Paul provides a perfect example of this works in is first letter to the Corinthians. He begins, Hence, as to the eating of food offered to idols, we know that “an idol has no real existence,” and that “there is no God but one… However, not all possess this knowledge. But some, through being hitherto accustomed to idols, eat food as really offered to an idol; and their conscience, being weak, is defiled.  Food will not commend us to God. We are no worse off if we do not eat, and no better off if we do. Only take care lest this liberty of yours somehow become a stumbling block to the weak.

What was the issue? Throughout the city of Corinth, there were all these pagan idols that the people would give offerings to. Sometimes, those offerings came in the form of meat that was placed on the fire. After it was there for a while, the pagan priest would remove it and the then cooked meat was sold.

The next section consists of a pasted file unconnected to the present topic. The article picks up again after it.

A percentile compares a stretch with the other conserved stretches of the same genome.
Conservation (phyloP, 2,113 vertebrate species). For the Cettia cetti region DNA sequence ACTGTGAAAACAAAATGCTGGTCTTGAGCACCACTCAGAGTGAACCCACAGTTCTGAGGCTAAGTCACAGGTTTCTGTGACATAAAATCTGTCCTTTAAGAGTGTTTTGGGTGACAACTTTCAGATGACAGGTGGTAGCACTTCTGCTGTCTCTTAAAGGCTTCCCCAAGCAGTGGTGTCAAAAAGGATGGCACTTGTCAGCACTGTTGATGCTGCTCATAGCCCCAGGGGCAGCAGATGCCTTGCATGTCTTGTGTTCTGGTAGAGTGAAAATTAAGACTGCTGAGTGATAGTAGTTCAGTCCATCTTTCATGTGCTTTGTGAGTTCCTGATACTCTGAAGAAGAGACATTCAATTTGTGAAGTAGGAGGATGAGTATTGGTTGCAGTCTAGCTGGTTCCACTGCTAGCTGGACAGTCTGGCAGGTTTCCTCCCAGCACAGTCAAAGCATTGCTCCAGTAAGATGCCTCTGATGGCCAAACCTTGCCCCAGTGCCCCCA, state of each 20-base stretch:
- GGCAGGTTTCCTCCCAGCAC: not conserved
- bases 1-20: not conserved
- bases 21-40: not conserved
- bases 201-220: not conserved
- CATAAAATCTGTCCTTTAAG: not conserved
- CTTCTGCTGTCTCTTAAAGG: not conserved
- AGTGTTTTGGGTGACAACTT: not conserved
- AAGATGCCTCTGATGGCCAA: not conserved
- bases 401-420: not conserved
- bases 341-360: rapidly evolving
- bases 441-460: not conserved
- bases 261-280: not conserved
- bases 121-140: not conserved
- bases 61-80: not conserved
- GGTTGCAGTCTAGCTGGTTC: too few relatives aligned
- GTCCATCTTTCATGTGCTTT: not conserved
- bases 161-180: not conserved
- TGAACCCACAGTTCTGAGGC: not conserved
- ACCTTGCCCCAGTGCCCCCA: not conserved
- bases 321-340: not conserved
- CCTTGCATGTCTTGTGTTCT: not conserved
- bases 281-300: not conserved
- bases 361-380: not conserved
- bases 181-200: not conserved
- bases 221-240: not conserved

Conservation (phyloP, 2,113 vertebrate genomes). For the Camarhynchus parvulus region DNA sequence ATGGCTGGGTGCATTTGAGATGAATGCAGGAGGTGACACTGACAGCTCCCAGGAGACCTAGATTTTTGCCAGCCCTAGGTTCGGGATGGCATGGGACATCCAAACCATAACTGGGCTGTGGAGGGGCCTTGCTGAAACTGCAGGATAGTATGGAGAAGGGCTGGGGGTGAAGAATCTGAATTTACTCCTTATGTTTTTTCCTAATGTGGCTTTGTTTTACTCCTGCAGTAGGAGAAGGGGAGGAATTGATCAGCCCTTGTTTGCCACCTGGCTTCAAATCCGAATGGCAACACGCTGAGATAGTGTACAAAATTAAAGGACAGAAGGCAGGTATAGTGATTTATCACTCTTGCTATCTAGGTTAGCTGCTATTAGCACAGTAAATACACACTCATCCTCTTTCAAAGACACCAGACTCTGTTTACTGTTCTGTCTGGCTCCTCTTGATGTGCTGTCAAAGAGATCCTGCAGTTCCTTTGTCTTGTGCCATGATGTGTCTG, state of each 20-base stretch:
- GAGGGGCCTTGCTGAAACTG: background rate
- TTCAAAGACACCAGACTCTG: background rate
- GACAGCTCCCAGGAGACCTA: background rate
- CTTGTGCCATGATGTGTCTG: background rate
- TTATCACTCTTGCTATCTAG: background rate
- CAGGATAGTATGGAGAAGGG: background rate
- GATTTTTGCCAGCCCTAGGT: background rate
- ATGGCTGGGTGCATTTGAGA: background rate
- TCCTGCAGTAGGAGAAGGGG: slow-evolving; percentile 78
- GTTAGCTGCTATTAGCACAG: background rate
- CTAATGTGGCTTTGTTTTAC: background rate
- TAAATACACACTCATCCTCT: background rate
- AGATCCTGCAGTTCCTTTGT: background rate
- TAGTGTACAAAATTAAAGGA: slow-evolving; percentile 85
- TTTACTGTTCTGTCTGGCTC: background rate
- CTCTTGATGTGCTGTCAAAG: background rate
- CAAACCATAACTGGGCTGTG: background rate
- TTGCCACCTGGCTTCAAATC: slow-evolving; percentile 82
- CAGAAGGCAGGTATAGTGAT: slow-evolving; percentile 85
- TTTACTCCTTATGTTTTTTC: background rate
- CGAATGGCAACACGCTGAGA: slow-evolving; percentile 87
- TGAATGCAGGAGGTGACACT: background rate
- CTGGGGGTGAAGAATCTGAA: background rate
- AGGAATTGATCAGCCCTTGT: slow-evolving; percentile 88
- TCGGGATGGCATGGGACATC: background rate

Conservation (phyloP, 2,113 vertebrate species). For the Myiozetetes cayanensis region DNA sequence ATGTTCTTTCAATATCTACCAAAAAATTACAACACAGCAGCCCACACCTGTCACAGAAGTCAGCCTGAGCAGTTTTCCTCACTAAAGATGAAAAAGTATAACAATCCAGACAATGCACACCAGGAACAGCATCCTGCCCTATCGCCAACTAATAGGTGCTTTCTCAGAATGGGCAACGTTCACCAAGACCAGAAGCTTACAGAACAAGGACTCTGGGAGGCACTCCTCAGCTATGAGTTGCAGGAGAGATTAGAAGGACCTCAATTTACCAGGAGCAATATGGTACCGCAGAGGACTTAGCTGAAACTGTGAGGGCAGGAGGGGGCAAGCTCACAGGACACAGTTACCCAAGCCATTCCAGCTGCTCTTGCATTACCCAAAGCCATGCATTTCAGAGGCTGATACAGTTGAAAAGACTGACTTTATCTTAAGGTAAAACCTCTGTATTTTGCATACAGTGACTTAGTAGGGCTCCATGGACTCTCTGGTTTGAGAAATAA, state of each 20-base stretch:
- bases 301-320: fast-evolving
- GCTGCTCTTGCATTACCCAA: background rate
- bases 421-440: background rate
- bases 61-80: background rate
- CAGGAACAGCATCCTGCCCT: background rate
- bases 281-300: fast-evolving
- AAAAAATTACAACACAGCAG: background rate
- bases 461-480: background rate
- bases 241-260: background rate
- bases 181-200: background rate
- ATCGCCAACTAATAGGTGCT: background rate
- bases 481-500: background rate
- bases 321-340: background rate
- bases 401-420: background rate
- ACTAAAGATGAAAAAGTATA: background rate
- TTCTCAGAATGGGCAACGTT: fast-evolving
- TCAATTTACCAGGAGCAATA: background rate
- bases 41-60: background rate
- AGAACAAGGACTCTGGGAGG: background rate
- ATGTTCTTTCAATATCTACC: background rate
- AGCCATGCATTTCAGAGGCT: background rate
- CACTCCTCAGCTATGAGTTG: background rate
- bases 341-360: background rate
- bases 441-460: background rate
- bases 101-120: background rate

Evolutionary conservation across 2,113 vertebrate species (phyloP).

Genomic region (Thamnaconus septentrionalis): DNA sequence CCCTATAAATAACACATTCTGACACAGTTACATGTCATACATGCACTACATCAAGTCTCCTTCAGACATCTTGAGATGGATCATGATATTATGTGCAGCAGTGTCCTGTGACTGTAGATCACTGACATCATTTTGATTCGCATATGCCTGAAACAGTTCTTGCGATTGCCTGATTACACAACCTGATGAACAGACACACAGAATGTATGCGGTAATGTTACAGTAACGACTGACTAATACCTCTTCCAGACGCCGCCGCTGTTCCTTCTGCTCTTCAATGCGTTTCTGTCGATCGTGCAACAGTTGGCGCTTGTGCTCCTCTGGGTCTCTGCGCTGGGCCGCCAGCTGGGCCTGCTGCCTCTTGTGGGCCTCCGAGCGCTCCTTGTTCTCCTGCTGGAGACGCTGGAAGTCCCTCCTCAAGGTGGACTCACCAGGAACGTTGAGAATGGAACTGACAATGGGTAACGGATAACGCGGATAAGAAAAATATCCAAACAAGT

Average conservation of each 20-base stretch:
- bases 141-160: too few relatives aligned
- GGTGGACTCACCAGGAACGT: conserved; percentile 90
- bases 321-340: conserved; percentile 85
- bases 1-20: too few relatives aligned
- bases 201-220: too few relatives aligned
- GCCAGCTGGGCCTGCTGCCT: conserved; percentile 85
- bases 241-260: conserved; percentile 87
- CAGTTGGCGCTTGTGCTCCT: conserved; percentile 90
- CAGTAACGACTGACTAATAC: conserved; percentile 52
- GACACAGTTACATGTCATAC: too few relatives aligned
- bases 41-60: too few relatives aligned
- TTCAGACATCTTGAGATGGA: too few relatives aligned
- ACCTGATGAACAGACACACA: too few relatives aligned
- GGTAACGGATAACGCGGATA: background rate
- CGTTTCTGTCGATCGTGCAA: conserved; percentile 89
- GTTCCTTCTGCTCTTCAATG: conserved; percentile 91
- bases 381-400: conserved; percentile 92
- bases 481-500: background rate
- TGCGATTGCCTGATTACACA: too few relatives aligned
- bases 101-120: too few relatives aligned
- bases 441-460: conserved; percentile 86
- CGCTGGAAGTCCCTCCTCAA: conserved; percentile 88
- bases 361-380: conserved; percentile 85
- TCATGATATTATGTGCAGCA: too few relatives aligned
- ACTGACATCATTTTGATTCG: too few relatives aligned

Paul was saying that some look on that meat as evil, because it was offered to a false god, while others look on it as a tasty ribeye. In his view, there was no harm in eating it, it was just a tasty bit of meat, but he also understood that someone who was new to the faith might look at eating that meat as being sinful, because they did not fully understand the nature of the One True God. Therefore, he said to the people, “Don’t eat it. Not because it’s bad, but because it may hurt a fellow Christian who does not understand. Don’t eat it, because you may throw a stumbling block before them and harm their soul,” just as you and I today may harm the soul of a child by our behavior. Paul concludes, “Therefore, if food is a cause of my brother’s falling, I will never eat meat, lest I cause my brother to fall.” He is truly asking members of the church to make a sacrifice and set aside their own personal views and opinions for the greater good, so that others will not stumble.